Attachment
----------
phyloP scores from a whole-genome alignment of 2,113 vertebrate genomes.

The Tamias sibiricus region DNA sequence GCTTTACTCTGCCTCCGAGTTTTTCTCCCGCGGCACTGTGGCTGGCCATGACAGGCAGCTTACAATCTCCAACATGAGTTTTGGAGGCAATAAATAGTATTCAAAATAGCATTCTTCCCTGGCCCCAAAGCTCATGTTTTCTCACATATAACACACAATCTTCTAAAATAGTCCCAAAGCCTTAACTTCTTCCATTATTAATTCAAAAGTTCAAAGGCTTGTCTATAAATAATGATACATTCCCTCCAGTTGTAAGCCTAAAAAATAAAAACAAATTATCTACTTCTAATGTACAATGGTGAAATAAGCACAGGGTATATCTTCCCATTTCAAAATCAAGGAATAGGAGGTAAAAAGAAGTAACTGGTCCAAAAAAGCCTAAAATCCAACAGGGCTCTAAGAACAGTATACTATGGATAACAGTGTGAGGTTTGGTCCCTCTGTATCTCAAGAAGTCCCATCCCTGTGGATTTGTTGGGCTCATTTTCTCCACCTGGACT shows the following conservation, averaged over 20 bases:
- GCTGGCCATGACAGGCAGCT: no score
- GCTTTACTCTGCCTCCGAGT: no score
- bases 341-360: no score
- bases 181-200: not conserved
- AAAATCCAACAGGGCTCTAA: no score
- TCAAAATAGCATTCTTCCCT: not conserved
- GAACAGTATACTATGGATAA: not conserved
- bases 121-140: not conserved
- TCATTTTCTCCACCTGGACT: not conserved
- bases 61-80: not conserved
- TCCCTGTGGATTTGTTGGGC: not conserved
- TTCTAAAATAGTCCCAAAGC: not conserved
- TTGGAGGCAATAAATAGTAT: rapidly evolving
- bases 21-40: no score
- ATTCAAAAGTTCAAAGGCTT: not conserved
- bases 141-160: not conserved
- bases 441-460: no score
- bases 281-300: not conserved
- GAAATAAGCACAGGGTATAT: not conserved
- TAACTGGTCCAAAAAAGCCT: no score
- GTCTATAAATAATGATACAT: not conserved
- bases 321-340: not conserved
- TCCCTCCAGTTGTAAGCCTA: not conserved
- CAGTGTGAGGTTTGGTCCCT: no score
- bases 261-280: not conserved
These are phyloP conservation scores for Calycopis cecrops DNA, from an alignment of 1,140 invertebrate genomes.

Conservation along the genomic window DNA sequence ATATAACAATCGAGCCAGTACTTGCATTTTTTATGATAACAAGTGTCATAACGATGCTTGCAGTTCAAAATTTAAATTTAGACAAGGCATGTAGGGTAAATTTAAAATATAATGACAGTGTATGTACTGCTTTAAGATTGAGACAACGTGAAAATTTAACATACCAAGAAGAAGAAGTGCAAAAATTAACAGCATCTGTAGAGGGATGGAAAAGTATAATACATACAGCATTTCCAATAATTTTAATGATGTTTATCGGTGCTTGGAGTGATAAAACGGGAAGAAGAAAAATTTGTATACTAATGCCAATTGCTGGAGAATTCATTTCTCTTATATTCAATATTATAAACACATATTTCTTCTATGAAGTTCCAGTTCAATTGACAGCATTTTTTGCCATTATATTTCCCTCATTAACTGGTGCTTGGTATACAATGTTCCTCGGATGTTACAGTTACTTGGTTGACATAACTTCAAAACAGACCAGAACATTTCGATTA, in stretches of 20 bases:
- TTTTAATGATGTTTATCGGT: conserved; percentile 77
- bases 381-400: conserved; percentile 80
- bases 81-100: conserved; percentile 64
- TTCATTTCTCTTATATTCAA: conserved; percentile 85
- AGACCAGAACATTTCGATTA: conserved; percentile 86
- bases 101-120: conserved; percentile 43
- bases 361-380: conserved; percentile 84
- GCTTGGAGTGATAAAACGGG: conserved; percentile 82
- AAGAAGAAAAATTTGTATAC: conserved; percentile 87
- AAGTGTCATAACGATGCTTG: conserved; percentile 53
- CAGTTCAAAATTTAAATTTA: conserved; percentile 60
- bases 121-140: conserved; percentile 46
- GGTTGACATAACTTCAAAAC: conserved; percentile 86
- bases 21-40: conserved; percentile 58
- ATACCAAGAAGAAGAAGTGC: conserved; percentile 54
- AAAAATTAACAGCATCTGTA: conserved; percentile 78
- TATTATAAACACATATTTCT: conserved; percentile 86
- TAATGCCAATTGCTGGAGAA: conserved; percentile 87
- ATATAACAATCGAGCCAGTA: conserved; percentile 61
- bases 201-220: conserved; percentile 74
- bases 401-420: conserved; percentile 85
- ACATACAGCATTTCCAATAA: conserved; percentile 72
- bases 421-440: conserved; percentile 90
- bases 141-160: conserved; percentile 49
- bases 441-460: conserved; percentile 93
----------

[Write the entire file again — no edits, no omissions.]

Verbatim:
phyloP scores from a whole-genome alignment of 2,113 vertebrate genomes.

The Tamias sibiricus region DNA sequence GCTTTACTCTGCCTCCGAGTTTTTCTCCCGCGGCACTGTGGCTGGCCATGACAGGCAGCTTACAATCTCCAACATGAGTTTTGGAGGCAATAAATAGTATTCAAAATAGCATTCTTCCCTGGCCCCAAAGCTCATGTTTTCTCACATATAACACACAATCTTCTAAAATAGTCCCAAAGCCTTAACTTCTTCCATTATTAATTCAAAAGTTCAAAGGCTTGTCTATAAATAATGATACATTCCCTCCAGTTGTAAGCCTAAAAAATAAAAACAAATTATCTACTTCTAATGTACAATGGTGAAATAAGCACAGGGTATATCTTCCCATTTCAAAATCAAGGAATAGGAGGTAAAAAGAAGTAACTGGTCCAAAAAAGCCTAAAATCCAACAGGGCTCTAAGAACAGTATACTATGGATAACAGTGTGAGGTTTGGTCCCTCTGTATCTCAAGAAGTCCCATCCCTGTGGATTTGTTGGGCTCATTTTCTCCACCTGGACT shows the following conservation, averaged over 20 bases:
- GCTGGCCATGACAGGCAGCT: no score
- GCTTTACTCTGCCTCCGAGT: no score
- bases 341-360: no score
- bases 181-200: not conserved
- AAAATCCAACAGGGCTCTAA: no score
- TCAAAATAGCATTCTTCCCT: not conserved
- GAACAGTATACTATGGATAA: not conserved
- bases 121-140: not conserved
- TCATTTTCTCCACCTGGACT: not conserved
- bases 61-80: not conserved
- TCCCTGTGGATTTGTTGGGC: not conserved
- TTCTAAAATAGTCCCAAAGC: not conserved
- TTGGAGGCAATAAATAGTAT: rapidly evolving
- bases 21-40: no score
- ATTCAAAAGTTCAAAGGCTT: not conserved
- bases 141-160: not conserved
- bases 441-460: no score
- bases 281-300: not conserved
- GAAATAAGCACAGGGTATAT: not conserved
- TAACTGGTCCAAAAAAGCCT: no score
- GTCTATAAATAATGATACAT: not conserved
- bases 321-340: not conserved
- TCCCTCCAGTTGTAAGCCTA: not conserved
- CAGTGTGAGGTTTGGTCCCT: no score
- bases 261-280: not conserved
These are phyloP conservation scores for Calycopis cecrops DNA, from an alignment of 1,140 invertebrate genomes.

Conservation along the genomic window DNA sequence ATATAACAATCGAGCCAGTACTTGCATTTTTTATGATAACAAGTGTCATAACGATGCTTGCAGTTCAAAATTTAAATTTAGACAAGGCATGTAGGGTAAATTTAAAATATAATGACAGTGTATGTACTGCTTTAAGATTGAGACAACGTGAAAATTTAACATACCAAGAAGAAGAAGTGCAAAAATTAACAGCATCTGTAGAGGGATGGAAAAGTATAATACATACAGCATTTCCAATAATTTTAATGATGTTTATCGGTGCTTGGAGTGATAAAACGGGAAGAAGAAAAATTTGTATACTAATGCCAATTGCTGGAGAATTCATTTCTCTTATATTCAATATTATAAACACATATTTCTTCTATGAAGTTCCAGTTCAATTGACAGCATTTTTTGCCATTATATTTCCCTCATTAACTGGTGCTTGGTATACAATGTTCCTCGGATGTTACAGTTACTTGGTTGACATAACTTCAAAACAGACCAGAACATTTCGATTA, in stretches of 20 bases:
- TTTTAATGATGTTTATCGGT: conserved; percentile 77
- bases 381-400: conserved; percentile 80
- bases 81-100: conserved; percentile 64
- TTCATTTCTCTTATATTCAA: conserved; percentile 85
- AGACCAGAACATTTCGATTA: conserved; percentile 86
- bases 101-120: conserved; percentile 43
- bases 361-380: conserved; percentile 84
- GCTTGGAGTGATAAAACGGG: conserved; percentile 82
- AAGAAGAAAAATTTGTATAC: conserved; percentile 87
- AAGTGTCATAACGATGCTTG: conserved; percentile 53
- CAGTTCAAAATTTAAATTTA: conserved; percentile 60
- bases 121-140: conserved; percentile 46
- GGTTGACATAACTTCAAAAC: conserved; percentile 86
- bases 21-40: conserved; percentile 58
- ATACCAAGAAGAAGAAGTGC: conserved; percentile 54
- AAAAATTAACAGCATCTGTA: conserved; percentile 78
- TATTATAAACACATATTTCT: conserved; percentile 86
- TAATGCCAATTGCTGGAGAA: conserved; percentile 87
- ATATAACAATCGAGCCAGTA: conserved; percentile 61
- bases 201-220: conserved; percentile 74
- bases 401-420: conserved; percentile 85
- ACATACAGCATTTCCAATAA: conserved; percentile 72
- bases 421-440: conserved; percentile 90
- bases 141-160: conserved; percentile 49
- bases 441-460: conserved; percentile 93